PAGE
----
Let us suppose the marbles are labeled as R1R1 size 12{R rSub { size 8{1} } } {}, R2R2 size 12{R rSub { size 8{2} } } {}, R3R3 size 12{R rSub { size 8{3} } } {}, W1W1 size 12{W rSub { size 8{1} } } {}, W2W2 size 12{W rSub { size 8{2} } } {}, B1B1 size 12{B rSub { size 8{1} } } {}, B2B2 size 12{B rSub { size 8{2} } } {}, B3B3 size 12{B rSub { size 8{3} } } {}.

1. PTwo red and one whitePTwo red and one white size 12{P left ("Two red and one white" right )} {}

We analyze the problem in the following manner.

Since we are choosing 3 marbles from a total of 8, there are 8C3=568C3=56 size 12{8C3="56"} {} possible combinations. Of these 56 combinations, there are 3C2×2C1=63C2×2C1=6 size 12{3C2 times 2C1=6} {} combinations consisting of 2 red and one white. Therefore,

PTwo red and one white=3C2×2C18C3=656PTwo red and one white=3C2×2C18C3=656 size 12{P left ("Two red and one white" right )= { {3C2 times 2C1} over {8C3} } = { {6} over {"56"} } } {}.

2. POne of each colorPOne of each color size 12{P left ("One of each color" right )} {}

Again, there are 8C3=568C3=56 size 12{8C3="56"} {} possible combinations. Of these 56 combinations, there are 3C1×2C1×3C1=183C1×2C1×3C1=18 size 12{3C1 times 2C1 times 3C1="18"} {} combinations consisting of one red, one white, and one blue. Therefore,

POne of each color=3C1×2C1×3C18C3=1856POne of each color=3C1×2C1×3C18C3=1856 size 12{P left ("One of each color" right )= { {3C1 times 2C1 times 3C1} over {8C3} } = { {"18"} over {"56"} } } {}.

3. PNone bluePNone blue size 12{P left ("None blue" right )} {}

There are 5 non-blue marbles, therefore

PNone blue=5C38C3=1056=528PNone blue=5C38C3=1056=528 size 12{P left ("None blue" right )= { {5C3} over {8C3} } = { {"10"} over {"56"} } = { {5} over {"28"} } } {}.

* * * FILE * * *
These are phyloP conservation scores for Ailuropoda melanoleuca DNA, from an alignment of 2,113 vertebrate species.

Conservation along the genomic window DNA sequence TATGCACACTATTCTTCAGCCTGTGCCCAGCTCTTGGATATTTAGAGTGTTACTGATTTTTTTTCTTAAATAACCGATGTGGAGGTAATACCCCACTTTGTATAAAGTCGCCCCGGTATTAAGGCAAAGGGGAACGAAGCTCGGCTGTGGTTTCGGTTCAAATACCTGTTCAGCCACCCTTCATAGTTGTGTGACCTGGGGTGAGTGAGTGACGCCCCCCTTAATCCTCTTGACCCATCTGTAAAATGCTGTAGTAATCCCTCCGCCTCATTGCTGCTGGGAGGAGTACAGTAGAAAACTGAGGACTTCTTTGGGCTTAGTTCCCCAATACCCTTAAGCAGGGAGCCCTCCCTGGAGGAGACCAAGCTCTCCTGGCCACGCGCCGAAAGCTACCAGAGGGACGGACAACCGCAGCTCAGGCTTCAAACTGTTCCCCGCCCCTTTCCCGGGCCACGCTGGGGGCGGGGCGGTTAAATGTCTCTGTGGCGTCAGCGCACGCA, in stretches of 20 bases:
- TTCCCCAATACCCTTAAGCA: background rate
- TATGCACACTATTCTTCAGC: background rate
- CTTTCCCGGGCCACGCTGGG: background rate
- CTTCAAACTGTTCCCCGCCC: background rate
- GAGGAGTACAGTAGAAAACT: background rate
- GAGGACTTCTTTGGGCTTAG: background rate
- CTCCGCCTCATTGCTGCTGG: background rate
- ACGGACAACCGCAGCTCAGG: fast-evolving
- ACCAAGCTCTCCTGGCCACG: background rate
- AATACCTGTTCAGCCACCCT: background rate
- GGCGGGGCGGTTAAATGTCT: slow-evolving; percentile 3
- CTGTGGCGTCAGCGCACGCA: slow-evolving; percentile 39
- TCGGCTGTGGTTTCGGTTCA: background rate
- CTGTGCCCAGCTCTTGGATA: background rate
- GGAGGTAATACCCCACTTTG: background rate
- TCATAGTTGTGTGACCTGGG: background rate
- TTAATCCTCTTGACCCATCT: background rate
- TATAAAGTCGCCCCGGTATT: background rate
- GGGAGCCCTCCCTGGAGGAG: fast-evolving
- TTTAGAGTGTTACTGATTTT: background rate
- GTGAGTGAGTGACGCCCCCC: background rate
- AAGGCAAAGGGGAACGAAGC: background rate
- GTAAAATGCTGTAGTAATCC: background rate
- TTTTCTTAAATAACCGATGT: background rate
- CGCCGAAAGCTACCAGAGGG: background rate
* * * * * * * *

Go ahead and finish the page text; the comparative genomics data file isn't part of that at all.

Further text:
4. PAt least one bluePAt least one blue size 12{P left ("At least one blue" right )} {}

By "at least one blue marble," we mean the following: one blue marble and two non-blue marbles, or two blue marbles and one non-blue marble, or all three blue marbles. So we have to find the sum of the probabilities of all three cases.

PAt least one blue=Pone blue, two non-blue+Ptwo blue, one non-blue+Pthree bluePAt least one blue=Pone blue, two non-blue+Ptwo blue, one non-blue+Pthree blue size 12{P left ("At least one blue" right )=P left ("one blue, two non-blue" right )+P left ("two blue, one non-blue" right )+P left ("three blue" right )} {}
(33)
PAt least one blue=3C1×5C28C3+3C2×5C18C3+3C38C3PAt least one blue=3C1×5C28C3+3C2×5C18C3+3C38C3 size 12{P left ("At least one blue" right )= { {3C1 times 5C2} over {8C3} } + { {3C2 times 5C1} over {8C3} } + { {3C3} over {8C3} } } {}
(34)

PAt least one blue=30/56+15/56+1/56=46/56=23/28PAt least one blue=30/56+15/56+1/56=46/56=23/28 size 12{P left ("At least one blue" right )="30"/"56"+"15"/"56"+1/"56"="46"/"56"="23"/"28"} {}.

Alternately,

we use the fact that PE=1PEcPE=1PEc size 12{P left (E right )=1 - P left (E rSup { size 8{c} } right )} {}.

If the event E=At least one blueE=At least one blue size 12{E="At least one blue"} {}, then Ec=None blueEc=None blue size 12{E rSup { size 8{c} } ="None blue"} {}.

But from part c of this example, we have Ec=5/28Ec=5/28 size 12{ left (E rSup { size 8{c} } right )=5/"28"} {}

Therefore, PE=15/28=23/28PE=15/28=23/28 size 12{P left (E right )=1 - 5/"28"="23"/"28"} {}.

### Example 22

#### Problem 1

Five cards are drawn from a deck. Find the probability of obtaining two pairs, that is, two cards of one value, two of another value, and one other card.

##### Solution

Let us first do an easier problem–the probability of obtaining a pair of kings and queens.